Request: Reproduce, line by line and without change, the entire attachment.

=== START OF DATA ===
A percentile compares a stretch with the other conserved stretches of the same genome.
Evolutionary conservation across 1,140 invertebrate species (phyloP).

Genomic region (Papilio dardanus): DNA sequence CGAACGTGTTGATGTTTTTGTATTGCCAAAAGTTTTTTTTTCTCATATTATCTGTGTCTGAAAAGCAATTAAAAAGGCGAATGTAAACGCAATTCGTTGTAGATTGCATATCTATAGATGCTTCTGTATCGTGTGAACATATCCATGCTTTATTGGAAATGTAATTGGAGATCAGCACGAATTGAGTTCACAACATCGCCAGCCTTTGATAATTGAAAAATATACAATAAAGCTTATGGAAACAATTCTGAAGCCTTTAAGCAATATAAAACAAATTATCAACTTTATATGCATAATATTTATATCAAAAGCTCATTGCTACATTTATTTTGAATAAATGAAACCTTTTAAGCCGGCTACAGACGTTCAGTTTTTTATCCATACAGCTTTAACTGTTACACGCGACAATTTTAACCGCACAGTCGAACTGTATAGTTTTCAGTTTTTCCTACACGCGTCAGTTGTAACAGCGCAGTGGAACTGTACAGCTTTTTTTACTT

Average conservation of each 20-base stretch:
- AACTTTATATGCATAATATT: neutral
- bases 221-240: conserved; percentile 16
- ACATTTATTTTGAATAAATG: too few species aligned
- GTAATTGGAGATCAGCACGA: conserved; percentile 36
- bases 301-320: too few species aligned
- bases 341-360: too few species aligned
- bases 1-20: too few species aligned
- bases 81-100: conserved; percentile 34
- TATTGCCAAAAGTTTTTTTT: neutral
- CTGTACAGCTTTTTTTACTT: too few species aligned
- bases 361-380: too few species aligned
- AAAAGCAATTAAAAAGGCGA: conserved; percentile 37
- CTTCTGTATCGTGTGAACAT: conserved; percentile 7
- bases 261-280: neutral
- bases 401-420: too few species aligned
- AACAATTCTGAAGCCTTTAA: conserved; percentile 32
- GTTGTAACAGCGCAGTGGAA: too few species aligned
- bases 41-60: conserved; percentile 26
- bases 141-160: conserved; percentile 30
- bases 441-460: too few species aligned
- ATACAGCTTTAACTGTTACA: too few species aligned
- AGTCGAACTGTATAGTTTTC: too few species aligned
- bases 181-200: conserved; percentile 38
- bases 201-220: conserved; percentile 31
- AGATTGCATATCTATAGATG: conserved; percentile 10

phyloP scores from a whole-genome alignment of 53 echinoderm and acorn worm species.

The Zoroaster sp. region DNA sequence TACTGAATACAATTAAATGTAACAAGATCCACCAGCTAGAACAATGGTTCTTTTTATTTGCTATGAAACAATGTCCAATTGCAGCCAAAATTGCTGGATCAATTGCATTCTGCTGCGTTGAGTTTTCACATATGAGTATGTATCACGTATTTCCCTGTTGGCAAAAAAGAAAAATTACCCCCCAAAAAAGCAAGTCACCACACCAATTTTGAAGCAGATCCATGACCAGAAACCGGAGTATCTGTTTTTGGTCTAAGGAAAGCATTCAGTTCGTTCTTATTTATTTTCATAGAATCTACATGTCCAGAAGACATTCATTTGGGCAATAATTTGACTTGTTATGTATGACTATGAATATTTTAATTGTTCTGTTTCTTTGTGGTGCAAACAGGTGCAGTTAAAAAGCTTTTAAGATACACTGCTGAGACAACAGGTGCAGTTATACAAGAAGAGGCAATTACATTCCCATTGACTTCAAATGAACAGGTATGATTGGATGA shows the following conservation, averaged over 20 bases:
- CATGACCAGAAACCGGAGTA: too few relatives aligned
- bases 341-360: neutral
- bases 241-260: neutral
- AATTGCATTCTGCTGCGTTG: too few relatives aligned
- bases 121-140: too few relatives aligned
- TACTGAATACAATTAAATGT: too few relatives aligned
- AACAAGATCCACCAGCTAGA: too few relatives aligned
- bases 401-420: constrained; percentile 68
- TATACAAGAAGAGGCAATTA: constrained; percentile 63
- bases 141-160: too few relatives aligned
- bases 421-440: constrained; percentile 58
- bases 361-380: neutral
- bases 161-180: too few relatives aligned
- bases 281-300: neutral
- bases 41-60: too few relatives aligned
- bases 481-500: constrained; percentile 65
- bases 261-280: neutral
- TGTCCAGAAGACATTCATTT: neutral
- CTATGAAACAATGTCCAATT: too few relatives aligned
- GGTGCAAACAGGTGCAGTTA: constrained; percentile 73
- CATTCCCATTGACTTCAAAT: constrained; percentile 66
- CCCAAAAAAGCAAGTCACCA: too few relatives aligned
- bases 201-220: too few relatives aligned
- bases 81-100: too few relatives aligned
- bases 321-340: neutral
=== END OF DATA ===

A percentile compares a stretch with the other conserved stretches of the same genome.
Evolutionary conservation across 1,140 invertebrate species (phyloP).

Genomic region (Papilio dardanus): DNA sequence CGAACGTGTTGATGTTTTTGTATTGCCAAAAGTTTTTTTTTCTCATATTATCTGTGTCTGAAAAGCAATTAAAAAGGCGAATGTAAACGCAATTCGTTGTAGATTGCATATCTATAGATGCTTCTGTATCGTGTGAACATATCCATGCTTTATTGGAAATGTAATTGGAGATCAGCACGAATTGAGTTCACAACATCGCCAGCCTTTGATAATTGAAAAATATACAATAAAGCTTATGGAAACAATTCTGAAGCCTTTAAGCAATATAAAACAAATTATCAACTTTATATGCATAATATTTATATCAAAAGCTCATTGCTACATTTATTTTGAATAAATGAAACCTTTTAAGCCGGCTACAGACGTTCAGTTTTTTATCCATACAGCTTTAACTGTTACACGCGACAATTTTAACCGCACAGTCGAACTGTATAGTTTTCAGTTTTTCCTACACGCGTCAGTTGTAACAGCGCAGTGGAACTGTACAGCTTTTTTTACTT

Average conservation of each 20-base stretch:
- AACTTTATATGCATAATATT: neutral
- bases 221-240: conserved; percentile 16
- ACATTTATTTTGAATAAATG: too few species aligned
- GTAATTGGAGATCAGCACGA: conserved; percentile 36
- bases 301-320: too few species aligned
- bases 341-360: too few species aligned
- bases 1-20: too few species aligned
- bases 81-100: conserved; percentile 34
- TATTGCCAAAAGTTTTTTTT: neutral
- CTGTACAGCTTTTTTTACTT: too few species aligned
- bases 361-380: too few species aligned
- AAAAGCAATTAAAAAGGCGA: conserved; percentile 37
- CTTCTGTATCGTGTGAACAT: conserved; percentile 7
- bases 261-280: neutral
- bases 401-420: too few species aligned
- AACAATTCTGAAGCCTTTAA: conserved; percentile 32
- GTTGTAACAGCGCAGTGGAA: too few species aligned
- bases 41-60: conserved; percentile 26
- bases 141-160: conserved; percentile 30
- bases 441-460: too few species aligned
- ATACAGCTTTAACTGTTACA: too few species aligned
- AGTCGAACTGTATAGTTTTC: too few species aligned
- bases 181-200: conserved; percentile 38
- bases 201-220: conserved; percentile 31
- AGATTGCATATCTATAGATG: conserved; percentile 10

phyloP scores from a whole-genome alignment of 53 echinoderm and acorn worm species.

The Zoroaster sp. region DNA sequence TACTGAATACAATTAAATGTAACAAGATCCACCAGCTAGAACAATGGTTCTTTTTATTTGCTATGAAACAATGTCCAATTGCAGCCAAAATTGCTGGATCAATTGCATTCTGCTGCGTTGAGTTTTCACATATGAGTATGTATCACGTATTTCCCTGTTGGCAAAAAAGAAAAATTACCCCCCAAAAAAGCAAGTCACCACACCAATTTTGAAGCAGATCCATGACCAGAAACCGGAGTATCTGTTTTTGGTCTAAGGAAAGCATTCAGTTCGTTCTTATTTATTTTCATAGAATCTACATGTCCAGAAGACATTCATTTGGGCAATAATTTGACTTGTTATGTATGACTATGAATATTTTAATTGTTCTGTTTCTTTGTGGTGCAAACAGGTGCAGTTAAAAAGCTTTTAAGATACACTGCTGAGACAACAGGTGCAGTTATACAAGAAGAGGCAATTACATTCCCATTGACTTCAAATGAACAGGTATGATTGGATGA shows the following conservation, averaged over 20 bases:
- CATGACCAGAAACCGGAGTA: too few relatives aligned
- bases 341-360: neutral
- bases 241-260: neutral
- AATTGCATTCTGCTGCGTTG: too few relatives aligned
- bases 121-140: too few relatives aligned
- TACTGAATACAATTAAATGT: too few relatives aligned
- AACAAGATCCACCAGCTAGA: too few relatives aligned
- bases 401-420: constrained; percentile 68
- TATACAAGAAGAGGCAATTA: constrained; percentile 63
- bases 141-160: too few relatives aligned
- bases 421-440: constrained; percentile 58
- bases 361-380: neutral
- bases 161-180: too few relatives aligned
- bases 281-300: neutral
- bases 41-60: too few relatives aligned
- bases 481-500: constrained; percentile 65
- bases 261-280: neutral
- TGTCCAGAAGACATTCATTT: neutral
- CTATGAAACAATGTCCAATT: too few relatives aligned
- GGTGCAAACAGGTGCAGTTA: constrained; percentile 73
- CATTCCCATTGACTTCAAAT: constrained; percentile 66
- CCCAAAAAAGCAAGTCACCA: too few relatives aligned
- bases 201-220: too few relatives aligned
- bases 81-100: too few relatives aligned
- bases 321-340: neutral